We all have a friend who knows just that little bit more about whisky than we do.
Thankfully, our whisky expert Blair Bowman is on hand to help you out.
It is often said that it is the ‘wood that makes the whisky’ but there is so much more to it than that. In certain quarters it is said that around 70 per cent of the final flavour of the whisky comes from the cask.
There are strict rules governing the way whisky casks are used to mature whisky.
There are lots of different types of casks that whisky can be matured in, and these are often described on the label of the whisky. For example, you may have heard of hogsheads, sherry butts or quarter casks.
In the relevant legislation (Scotch Whisky Regulations 2009), it is specified that Scotch whisky must be matured in oak casks that are no larger than 700 litres in size and that the spirit must be matured for three years before it can legally be called whisky. So that’s not too complicated – let’s move on to where it starts to get a bit more interesting.
There are two main species of oak used to mature whisky, although some distilleries are experimenting with other oak species. The most common are quercus robur and quercus alba. These are often referred to as European oak (q. robur) and American oak (q. alba). European oak has traditionally been used to make sherry casks, while by law American oak must be used to mature bourbon and can only be used once.
For us canny Scots, this means that there is a good steady supply of ex-bourbon casks to mature Scotch whisky in.
It is said that over 90 per cent of all the casks maturing in Scotland are ex-bourbon casks.
Confusingly, most sherry casks used in Scotland to mature whisky are made from European oak and have been ‘seasoned’ with sherry for a short period before being sent to Scotland. Today, the sherry industry prefers to use American oak in the production of sherry and it is very hard to extract these American oak sherry butts from bodegas.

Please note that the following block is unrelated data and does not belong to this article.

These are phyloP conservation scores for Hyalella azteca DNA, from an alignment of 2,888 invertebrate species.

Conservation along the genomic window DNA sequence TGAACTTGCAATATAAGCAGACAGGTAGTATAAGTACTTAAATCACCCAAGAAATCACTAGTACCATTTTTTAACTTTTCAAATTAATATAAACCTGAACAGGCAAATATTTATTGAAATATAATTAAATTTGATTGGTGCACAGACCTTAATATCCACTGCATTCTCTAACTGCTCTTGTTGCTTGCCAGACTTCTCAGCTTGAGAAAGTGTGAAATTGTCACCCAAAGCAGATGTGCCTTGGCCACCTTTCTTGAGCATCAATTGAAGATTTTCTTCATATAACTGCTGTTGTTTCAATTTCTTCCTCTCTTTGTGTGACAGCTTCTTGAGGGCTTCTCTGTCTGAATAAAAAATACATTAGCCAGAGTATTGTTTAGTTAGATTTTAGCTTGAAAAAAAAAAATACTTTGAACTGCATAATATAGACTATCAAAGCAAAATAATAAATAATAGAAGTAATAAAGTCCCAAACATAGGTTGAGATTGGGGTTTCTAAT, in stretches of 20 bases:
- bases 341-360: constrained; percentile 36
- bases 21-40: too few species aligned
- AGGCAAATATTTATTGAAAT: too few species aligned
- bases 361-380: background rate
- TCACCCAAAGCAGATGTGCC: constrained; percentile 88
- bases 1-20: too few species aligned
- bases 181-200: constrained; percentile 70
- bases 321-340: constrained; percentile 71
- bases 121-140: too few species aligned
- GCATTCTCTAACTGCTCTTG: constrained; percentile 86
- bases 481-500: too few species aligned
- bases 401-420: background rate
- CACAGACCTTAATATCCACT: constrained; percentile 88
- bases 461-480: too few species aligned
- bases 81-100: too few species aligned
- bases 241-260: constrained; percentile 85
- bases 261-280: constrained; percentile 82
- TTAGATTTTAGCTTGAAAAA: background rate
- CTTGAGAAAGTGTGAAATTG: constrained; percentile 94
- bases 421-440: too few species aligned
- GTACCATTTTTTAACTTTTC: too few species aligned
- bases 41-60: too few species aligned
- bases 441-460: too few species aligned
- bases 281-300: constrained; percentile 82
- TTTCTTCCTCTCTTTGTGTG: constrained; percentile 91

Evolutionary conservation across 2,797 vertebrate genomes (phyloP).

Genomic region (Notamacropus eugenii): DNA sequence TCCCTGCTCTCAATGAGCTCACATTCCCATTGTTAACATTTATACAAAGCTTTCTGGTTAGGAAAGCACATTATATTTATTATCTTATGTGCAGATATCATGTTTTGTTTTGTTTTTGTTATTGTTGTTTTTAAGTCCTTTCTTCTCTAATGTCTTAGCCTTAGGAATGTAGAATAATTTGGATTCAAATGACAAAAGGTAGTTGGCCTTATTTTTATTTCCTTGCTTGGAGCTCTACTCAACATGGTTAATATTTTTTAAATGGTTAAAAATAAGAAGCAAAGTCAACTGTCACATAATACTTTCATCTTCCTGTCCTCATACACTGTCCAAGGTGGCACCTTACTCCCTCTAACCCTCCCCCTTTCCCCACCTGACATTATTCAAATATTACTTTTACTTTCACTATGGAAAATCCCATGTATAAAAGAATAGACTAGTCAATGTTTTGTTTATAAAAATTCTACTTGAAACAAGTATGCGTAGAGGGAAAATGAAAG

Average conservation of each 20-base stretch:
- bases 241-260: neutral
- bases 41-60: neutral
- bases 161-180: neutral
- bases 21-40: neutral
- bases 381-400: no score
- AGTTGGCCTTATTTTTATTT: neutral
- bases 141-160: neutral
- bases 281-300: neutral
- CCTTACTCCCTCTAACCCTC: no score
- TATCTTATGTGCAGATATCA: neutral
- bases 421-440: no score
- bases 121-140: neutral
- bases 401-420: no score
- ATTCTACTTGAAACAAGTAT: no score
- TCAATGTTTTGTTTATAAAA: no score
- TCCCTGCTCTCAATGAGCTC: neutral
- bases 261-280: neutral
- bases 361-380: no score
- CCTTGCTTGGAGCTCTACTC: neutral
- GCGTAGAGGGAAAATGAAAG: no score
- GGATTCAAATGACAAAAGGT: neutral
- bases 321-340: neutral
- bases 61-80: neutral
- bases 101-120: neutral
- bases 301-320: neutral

You may wonder why it is that oak is the chosen wood? Well, if we go back a couple of hundred years barrels were the cardboard boxes of their day. These wooden receptacles were usually made of oak because it produces durable and watertight casks.
In Scotland, oak trees are not particularly common, although there was an abundance of casks that formerly held a variety of different things. For whisky drinkers, oak casks represent the ideal recepticle in which to mature whisky.
Going back even further, crofters would turn their surplus barley crop into spirit. They would use it to trade with, drink themselves or they would store any surplus in whatever barrels they had available. These barrels would have previously contained anything from herring to butter or nails.
No one knows exactly when it happened but at some point someone probably discovered an old cask at the back of a shed that had been left to sit longer than usual, and realised that the once fiery, rough tasting spirit now tasted much more mellow and flavourful, and thus whisky maturation was discovered.
When it comes to whisky maturation, cask size really matters.
GORDA (700 LITRES) – A huge cask, typically used for marrying different whiskies but occasionally used to mature whisky.
MADEIRA DRUM (650 LITRES) – Short, fat and wide barrel used in the Madeira wine industry. Occasionally used to ‘finish’ whisky.
PORT PIPE (650 LITRES) – Tall and thin. Used to mature Port wine but also used for ‘finishing’ in the whisky industry.
BUTT (500 LITRES) – Tall and narrow, with a tapered shape. Butts are used in the sherry industry in Spain. Butts are the common type of sherry cask used in the whisky industry.
PUNCHEON (500 LITRES) – Either short and fat or narrow and tapered, like the sherry butt, puncheons are typically used by the rum and sherry industries but are also used to ‘finish’ whiskies.
BARRIQUE (300 LITRES) – Very common in the wine industry. They are held together with wooden strips, rather than the metal hoops you usually see. Used for ‘wine finish’ whiskies.
HOGSHEAD (225 LITRES) – Typically a hogshead is ‘re-made’ in Scotland by coopers who are effectively enlarging a standard barrel. They are by far and away the most widely used cask for maturing whisky.
BARREL (200 LITRES) – Barrels are made in the USA from American oak (q. alba). US laws dictate that they can not be reused once the bourbon has been bottled.
QUARTER CASK (50 LITRES) – As it sounds, a quarter of the size of a standard barrel. The small size increases the contact between the spirit and the wood, thus encouraging a more rapid maturation.
BLOOD TUB (40 LITRES) – Originally designed to be carried on horseback. They are most commonly used in the brewing industry but occasionally used to mature special editions of whisky.